A 42,000-Year-Old Pendant Discovered in Mongolia Could Be the Earliest Phallic Art Ever Found by Archaeologists

It may predate the oldest known representations of human sex organs by 2,000 years.

Courtesy Solange Rigaud.

A Paleolithic-era artifact discovered in Mongolia in 2016 may be the earliest instance of phallic art yet to be discovered. The pendant was likely tied with a string around the wearer’s neck. It was found at the archaeological site known as Tolbor, in the Northern Khangai Mountains, which dates back about 42,000 years.

The artifact measures not quite two inches long, and is made from graphite. Since that material wasn’t widely available in the area, the archaeologists who found it suggest it may have come from far afield. The pendant is quite worn, suggesting it may have been passed down among generations. 

“Three‐dimensional phallic pendants are unknown in the Paleolithic record, and this discovery predates the earliest known sexed anthropomorphic representation,” say the authors of a paper on the find published in Nature Scientific Reports this month.   

“Our argument is that when you want to represent something abstractly, you will choose very specific features that really characterize what you want to represent,” University of Bordeaux archaeologist Solange Rigaud, the paper’s lead author, told Science magazine. Viewed through this lens, the clearest pieces of evidence for the artifact representing a penis are the distinction between the glans and the shaft and the representation of the opening of the urethra.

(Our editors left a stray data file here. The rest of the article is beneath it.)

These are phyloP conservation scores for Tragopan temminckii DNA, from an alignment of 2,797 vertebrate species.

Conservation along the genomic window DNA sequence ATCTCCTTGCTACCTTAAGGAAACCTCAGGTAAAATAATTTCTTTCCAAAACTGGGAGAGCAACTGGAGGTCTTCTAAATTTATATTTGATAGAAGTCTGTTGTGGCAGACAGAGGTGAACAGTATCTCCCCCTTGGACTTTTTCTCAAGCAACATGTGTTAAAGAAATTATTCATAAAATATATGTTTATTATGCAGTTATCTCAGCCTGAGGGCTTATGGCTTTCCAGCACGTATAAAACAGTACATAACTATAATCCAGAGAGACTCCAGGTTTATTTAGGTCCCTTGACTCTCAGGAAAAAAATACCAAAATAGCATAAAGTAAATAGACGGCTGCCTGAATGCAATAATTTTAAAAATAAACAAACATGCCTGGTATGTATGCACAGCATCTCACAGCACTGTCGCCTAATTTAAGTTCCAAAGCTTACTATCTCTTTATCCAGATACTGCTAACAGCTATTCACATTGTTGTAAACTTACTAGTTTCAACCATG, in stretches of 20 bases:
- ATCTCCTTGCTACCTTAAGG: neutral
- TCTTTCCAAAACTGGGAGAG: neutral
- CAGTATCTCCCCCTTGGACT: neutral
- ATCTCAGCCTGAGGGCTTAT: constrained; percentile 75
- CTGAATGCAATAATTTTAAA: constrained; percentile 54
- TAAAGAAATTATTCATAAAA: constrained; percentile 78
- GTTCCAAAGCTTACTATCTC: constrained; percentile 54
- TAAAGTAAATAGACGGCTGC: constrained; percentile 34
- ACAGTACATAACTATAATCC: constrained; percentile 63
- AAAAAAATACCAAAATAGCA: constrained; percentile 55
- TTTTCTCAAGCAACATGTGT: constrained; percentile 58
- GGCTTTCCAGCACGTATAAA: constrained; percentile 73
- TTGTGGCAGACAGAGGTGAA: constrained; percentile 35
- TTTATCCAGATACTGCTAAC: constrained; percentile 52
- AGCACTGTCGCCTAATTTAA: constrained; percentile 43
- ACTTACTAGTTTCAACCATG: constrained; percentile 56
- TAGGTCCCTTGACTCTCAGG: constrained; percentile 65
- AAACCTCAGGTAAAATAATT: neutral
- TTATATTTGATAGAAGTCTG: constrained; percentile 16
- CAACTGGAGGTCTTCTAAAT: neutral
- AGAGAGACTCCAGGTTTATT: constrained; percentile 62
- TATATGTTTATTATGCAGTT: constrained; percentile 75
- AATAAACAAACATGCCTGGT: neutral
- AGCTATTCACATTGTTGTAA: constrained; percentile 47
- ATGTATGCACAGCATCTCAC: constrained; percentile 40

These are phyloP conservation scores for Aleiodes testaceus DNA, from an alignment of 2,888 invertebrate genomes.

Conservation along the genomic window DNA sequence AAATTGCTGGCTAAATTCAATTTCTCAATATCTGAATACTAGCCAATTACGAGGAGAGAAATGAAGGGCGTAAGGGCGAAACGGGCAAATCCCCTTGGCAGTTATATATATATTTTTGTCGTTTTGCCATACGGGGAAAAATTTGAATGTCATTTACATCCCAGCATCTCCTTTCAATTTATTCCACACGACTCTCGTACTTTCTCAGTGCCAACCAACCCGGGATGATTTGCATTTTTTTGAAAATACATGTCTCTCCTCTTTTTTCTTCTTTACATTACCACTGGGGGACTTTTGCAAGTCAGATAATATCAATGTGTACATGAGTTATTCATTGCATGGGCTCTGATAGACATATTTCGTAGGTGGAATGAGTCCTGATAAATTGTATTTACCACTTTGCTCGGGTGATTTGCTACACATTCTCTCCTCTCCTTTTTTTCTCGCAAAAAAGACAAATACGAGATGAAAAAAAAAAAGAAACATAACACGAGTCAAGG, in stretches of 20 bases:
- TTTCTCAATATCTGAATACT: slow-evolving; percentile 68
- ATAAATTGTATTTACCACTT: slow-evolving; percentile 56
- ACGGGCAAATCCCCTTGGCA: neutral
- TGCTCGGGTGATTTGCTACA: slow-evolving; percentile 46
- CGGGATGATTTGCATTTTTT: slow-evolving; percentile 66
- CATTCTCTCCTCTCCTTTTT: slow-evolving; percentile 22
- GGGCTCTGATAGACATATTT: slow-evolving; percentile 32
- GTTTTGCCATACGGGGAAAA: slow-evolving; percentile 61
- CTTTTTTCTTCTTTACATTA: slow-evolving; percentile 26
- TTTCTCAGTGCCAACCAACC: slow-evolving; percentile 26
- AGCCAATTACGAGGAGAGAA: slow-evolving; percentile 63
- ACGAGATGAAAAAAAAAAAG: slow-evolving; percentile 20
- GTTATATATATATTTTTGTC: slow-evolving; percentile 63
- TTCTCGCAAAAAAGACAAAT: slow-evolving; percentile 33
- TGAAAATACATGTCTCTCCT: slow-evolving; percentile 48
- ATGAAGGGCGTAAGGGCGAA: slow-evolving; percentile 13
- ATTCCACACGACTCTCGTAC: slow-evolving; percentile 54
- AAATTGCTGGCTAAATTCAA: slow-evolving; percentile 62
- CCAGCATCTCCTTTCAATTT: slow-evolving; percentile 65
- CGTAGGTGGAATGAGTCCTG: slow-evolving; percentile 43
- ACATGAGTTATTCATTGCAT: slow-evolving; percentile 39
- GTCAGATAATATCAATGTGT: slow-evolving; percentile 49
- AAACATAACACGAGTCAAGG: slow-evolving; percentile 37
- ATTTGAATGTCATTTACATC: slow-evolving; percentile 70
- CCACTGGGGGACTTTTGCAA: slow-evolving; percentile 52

Not all experts are convinced. Boston University archaeologist Curtis Runnels told Science he “would need to be convinced” that this “small and rather shapeless object” was intended to sumbolize a penis. 

But University of Bordeaux anthropologist Francesco D’Errico, who was not involved with the research, is supportive of the authors’ interpretation, telling Science, “I think the interpretation holds.”

Other famous representations of human sex organs, showing vulva, are found in the cave art at Grotte Chauvet in France, but those only date back around 32,000 years, according to Science magazine. The Venus of Hohe Fels, meanwhile, depicts the female figurine’s genitalia and dates back some 40,000 years. So the newly discovered pendant may be the oldest such art by two millennia. 

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